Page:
Hard to Start That Conversation? Try Playing a Game of 32 Questions

You may be asking yourself, “Well, National Healthcare Decisions Day is coming up April 16, so what should I do to celebrate it?”

Okay, maybe you’re not asking yourself that question. Then again, maybe you don’t have to wait another couple of weeks to start having conversations with those closest to you about some serious subjects. Subjects like, what kind of care would be best for me if Ihad a serious illness? How do I feel about treatments and interventions like mechanical ventilation, feeding tubes and CPR?

It’s tough to start these conversations, of course, which is one reason why the majority of adults don’t do it. Or prepare advance care directives. But a Philadelphia-based company called Common Practice has come up with a way to help you with this, that’s clever, effective and fun. It’s a game you can play with two to five  players, called “Hello,” and it’s available on the company’s website for $24.95. And, no, I don’t have any connection or interest in this company.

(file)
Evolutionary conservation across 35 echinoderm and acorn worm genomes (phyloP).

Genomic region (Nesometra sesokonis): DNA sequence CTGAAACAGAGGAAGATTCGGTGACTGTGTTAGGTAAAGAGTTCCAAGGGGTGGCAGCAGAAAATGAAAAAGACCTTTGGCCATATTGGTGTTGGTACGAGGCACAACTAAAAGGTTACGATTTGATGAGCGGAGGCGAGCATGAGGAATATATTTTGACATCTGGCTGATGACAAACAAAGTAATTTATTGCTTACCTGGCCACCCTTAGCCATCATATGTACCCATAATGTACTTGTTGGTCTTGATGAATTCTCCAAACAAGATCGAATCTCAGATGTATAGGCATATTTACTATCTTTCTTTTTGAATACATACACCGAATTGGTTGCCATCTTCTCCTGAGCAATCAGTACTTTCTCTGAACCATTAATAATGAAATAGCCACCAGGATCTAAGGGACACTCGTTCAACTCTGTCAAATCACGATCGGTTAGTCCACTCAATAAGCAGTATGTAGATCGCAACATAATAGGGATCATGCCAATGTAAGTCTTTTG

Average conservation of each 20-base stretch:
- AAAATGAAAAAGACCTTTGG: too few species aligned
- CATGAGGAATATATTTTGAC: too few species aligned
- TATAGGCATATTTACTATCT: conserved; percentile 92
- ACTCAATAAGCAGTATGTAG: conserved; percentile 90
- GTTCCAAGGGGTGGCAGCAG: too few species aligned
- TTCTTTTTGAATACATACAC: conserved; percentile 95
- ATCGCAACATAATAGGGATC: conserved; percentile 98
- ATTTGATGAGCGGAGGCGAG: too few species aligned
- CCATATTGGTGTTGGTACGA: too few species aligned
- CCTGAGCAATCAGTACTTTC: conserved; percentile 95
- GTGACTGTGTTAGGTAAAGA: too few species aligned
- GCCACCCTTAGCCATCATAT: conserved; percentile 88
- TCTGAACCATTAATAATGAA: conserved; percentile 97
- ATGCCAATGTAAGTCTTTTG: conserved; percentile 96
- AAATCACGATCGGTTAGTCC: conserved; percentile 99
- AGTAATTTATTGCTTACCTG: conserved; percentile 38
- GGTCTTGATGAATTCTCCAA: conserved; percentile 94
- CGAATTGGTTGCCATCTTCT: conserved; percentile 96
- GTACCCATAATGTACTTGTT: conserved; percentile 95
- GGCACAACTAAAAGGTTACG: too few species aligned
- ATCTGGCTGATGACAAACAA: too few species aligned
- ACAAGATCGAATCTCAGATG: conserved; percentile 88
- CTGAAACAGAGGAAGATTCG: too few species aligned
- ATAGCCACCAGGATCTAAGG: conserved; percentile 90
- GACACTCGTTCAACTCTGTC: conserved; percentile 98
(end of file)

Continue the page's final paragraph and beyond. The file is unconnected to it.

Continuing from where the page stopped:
I  had a chance to speak with Nick Jehlen, a founding partner of the company and lead designer of the game. What piqued my interest was this: underpinning what could be seen on first blush as a lighthearted approach to a weighty subject was in fact the result of a thoughtful and deliberative process of research, design and feedback.

Here’s how the game works. Each player gets a question booklet  with 32 questions (which you keep after you finish playing), and a number of “thank you” chips to give to other players if they say something you find particularly touching, helpful or insightful. You decide how to play: whether to limit the number of questions, or put a time limit on play. There are no wrong answers and really, no winners or losers. As the game designers point out, the most important rule is to listen.

Some sample questions:

In order to provide you with the best care possible, what three nonmedical facts should your doctor know about you?